A Hard Night at the Opera

I’m just back from a very difficult evening,Fidelio at the SF Opera. Profoundly humbling and discouraging. There’s lots to like about Fidelio, of course, despite Beethoven’s transparent struggles with the demands of theater; for example, it gives us a brave, clever woman who rescues her endangered husband, and for a change there’s not a man in the story who does anything really admirable. Even with a merely good tenor instead of Jon Vickers the opening of Act II is electrifying, and the choruses are marvelous.

But the last time I saw it, perhaps a decade ago, it was about the kind of thing bad people in foreign, benighted, and afflicted lands did to their freedom fighters and those who spoke truth to power. Tonight, when the prisoners staggered out of their cells into the sun in Act I, ragged, haggard, and beat-up, all I could think of was how many of the wretched oubliettes around the world, with ragged, haggard, and beat-up people in them, have an American Flag or a CIA compass over the door, and God knows what horrors being practiced inside.

Florestan’s existence, let alone his presence in the dungeon, is simply denied by Pizzaro, who’s given out that he’s dead. Of course Napoleonic Spain didn’t have habeas corpus as we do, so he had no way to get any kind of officlal attention to his case. If his wife didn’t bust him out, he was gone forever, guilty or innocent. Sort of like the wretches in Cuban prisons now. And in our prison in Cuba now, and who knows what other ones.

I don’t suppose it ever made sense to be proud to be American; after all, I didn’t make America. Much more reasonable just to hope America is proud of me, given the direction of the causal arrow. But I enjoyed it despite its absurdity while it lasted, and the bitter taste of this evening’s entertainment is going to linger.

Author: Michael O'Hare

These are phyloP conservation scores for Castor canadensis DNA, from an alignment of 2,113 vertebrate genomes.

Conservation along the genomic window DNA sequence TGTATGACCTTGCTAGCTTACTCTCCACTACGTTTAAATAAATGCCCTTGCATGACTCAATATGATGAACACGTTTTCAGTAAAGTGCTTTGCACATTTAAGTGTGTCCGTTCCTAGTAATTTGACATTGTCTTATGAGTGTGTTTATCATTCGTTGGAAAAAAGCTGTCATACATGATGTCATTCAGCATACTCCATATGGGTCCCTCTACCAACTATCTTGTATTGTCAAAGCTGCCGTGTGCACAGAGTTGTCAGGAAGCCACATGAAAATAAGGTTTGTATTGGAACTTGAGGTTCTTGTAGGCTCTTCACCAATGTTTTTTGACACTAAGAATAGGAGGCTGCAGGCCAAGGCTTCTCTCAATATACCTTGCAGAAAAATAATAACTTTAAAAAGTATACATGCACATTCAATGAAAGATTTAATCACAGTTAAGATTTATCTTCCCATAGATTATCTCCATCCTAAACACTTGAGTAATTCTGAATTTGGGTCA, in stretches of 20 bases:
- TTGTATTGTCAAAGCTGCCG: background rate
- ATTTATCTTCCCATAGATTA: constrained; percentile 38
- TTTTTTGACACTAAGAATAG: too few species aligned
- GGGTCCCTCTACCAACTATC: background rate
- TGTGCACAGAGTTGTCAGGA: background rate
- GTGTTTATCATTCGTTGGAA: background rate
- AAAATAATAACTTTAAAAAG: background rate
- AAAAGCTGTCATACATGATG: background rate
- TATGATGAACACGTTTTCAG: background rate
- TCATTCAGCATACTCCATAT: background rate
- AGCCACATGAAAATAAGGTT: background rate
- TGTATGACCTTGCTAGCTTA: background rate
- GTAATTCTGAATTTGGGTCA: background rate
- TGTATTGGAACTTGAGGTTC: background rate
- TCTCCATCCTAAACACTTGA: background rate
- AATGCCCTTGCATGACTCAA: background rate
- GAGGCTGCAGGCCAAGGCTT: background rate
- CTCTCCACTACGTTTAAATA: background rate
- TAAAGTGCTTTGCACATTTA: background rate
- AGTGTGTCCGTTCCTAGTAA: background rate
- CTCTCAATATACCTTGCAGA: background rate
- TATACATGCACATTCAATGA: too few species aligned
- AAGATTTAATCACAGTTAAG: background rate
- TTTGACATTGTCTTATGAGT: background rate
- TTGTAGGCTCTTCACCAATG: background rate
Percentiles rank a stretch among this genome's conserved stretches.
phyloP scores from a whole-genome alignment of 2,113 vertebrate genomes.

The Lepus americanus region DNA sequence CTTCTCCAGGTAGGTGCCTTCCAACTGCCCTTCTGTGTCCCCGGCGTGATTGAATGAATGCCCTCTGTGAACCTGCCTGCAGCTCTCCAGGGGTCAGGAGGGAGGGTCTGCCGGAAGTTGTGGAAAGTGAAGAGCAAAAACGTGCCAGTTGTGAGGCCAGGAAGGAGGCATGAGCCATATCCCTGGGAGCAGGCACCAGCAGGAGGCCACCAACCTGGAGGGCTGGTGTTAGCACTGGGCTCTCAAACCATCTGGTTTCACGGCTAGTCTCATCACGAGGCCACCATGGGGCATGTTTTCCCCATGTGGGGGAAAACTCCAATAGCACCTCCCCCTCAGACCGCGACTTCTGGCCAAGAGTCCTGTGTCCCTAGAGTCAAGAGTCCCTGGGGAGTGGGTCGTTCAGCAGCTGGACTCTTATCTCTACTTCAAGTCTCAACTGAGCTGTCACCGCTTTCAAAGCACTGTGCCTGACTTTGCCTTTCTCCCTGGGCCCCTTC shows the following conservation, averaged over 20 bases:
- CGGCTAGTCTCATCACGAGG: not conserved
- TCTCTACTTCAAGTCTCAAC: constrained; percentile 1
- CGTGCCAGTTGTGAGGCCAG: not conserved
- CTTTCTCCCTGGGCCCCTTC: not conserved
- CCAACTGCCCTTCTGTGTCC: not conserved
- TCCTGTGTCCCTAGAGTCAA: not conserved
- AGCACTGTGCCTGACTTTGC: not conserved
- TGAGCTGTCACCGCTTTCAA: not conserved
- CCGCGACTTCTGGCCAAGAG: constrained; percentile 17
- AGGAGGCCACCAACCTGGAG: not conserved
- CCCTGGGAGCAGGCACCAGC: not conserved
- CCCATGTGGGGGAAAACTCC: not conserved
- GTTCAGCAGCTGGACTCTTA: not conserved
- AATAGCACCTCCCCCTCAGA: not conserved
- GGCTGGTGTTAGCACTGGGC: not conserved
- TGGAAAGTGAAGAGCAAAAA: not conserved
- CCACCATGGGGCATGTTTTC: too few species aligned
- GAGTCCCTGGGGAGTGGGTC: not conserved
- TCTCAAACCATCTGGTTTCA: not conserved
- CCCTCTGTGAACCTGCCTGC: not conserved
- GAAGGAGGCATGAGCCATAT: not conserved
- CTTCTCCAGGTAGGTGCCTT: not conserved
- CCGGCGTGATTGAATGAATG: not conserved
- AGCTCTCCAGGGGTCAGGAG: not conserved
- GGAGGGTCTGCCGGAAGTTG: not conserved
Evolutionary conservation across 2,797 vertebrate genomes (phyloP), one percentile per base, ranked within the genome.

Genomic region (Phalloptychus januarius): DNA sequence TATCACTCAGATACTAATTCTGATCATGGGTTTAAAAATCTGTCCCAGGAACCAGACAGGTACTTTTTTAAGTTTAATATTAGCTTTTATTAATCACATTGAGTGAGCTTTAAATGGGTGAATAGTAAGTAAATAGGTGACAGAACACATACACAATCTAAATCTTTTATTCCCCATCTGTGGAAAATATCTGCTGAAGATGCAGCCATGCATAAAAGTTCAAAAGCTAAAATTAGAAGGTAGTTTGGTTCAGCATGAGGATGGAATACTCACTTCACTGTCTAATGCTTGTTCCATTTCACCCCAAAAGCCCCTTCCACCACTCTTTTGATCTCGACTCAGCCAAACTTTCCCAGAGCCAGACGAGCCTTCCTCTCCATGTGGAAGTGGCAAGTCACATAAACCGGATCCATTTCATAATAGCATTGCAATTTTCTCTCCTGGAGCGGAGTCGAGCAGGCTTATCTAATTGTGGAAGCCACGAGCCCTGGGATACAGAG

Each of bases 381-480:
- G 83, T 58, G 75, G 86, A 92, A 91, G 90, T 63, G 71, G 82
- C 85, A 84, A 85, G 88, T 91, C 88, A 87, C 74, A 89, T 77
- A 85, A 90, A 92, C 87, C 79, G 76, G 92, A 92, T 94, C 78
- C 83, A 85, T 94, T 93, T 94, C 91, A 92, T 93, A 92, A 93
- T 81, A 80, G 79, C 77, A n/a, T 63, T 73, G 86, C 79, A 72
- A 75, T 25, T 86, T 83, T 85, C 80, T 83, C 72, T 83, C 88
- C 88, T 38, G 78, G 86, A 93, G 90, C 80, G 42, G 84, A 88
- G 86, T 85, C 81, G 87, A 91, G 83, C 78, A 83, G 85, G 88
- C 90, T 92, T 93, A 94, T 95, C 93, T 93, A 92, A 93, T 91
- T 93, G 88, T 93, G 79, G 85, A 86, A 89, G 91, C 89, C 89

Professor of Public Policy at the Goldman School of Public Policy, University of California, Berkeley, Michael O'Hare was raised in New York City and trained at Harvard as an architect and structural engineer. Diverted from an honest career designing buildings by the offer of a job in which he could think about anything he wanted to and spend his time with very smart and curious young people, he fell among economists and such like, and continues to benefit from their generosity with on-the-job social science training. He has followed the process and principles of design into "nonphysical environments" such as production processes in organizations, regulation, and information management and published a variety of research in environmental policy, government policy towards the arts, and management, with special interests in energy, facility siting, information and perceptions in public choice and work environments, and policy design. His current research is focused on transportation biofuels and their effects on global land use, food security, and international trade; regulatory policy in the face of scientific uncertainty; and, after a three-decade hiatus, on NIMBY conflicts afflicting high speed rail right-of-way and nuclear waste disposal sites. He is also a regular writer on pedagogy, especially teaching in professional education, and co-edited the "Curriculum and Case Notes" section of the Journal of Policy Analysis and Management. Between faculty appointments at the MIT Department of Urban Studies and Planning and the John F. Kennedy School of Government at Harvard, he was director of policy analysis at the Massachusetts Executive Office of Environmental Affairs. He has had visiting appointments at Università Bocconi in Milan and the National University of Singapore and teaches regularly in the Goldman School's executive (mid-career) programs. At GSPP, O'Hare has taught a studio course in Program and Policy Design, Arts and Cultural Policy, Public Management, the pedagogy course for graduate student instructors, Quantitative Methods, Environmental Policy, and the introduction to public policy for its undergraduate minor, which he supervises. Generally, he considers himself the school's resident expert in any subject in which there is no such thing as real expertise (a recent project concerned the governance and design of California county fairs), but is secure in the distinction of being the only faculty member with a metal lathe in his basement and a 4×5 Ebony view camera. At the moment, he would rather be making something with his hands than writing this blurb.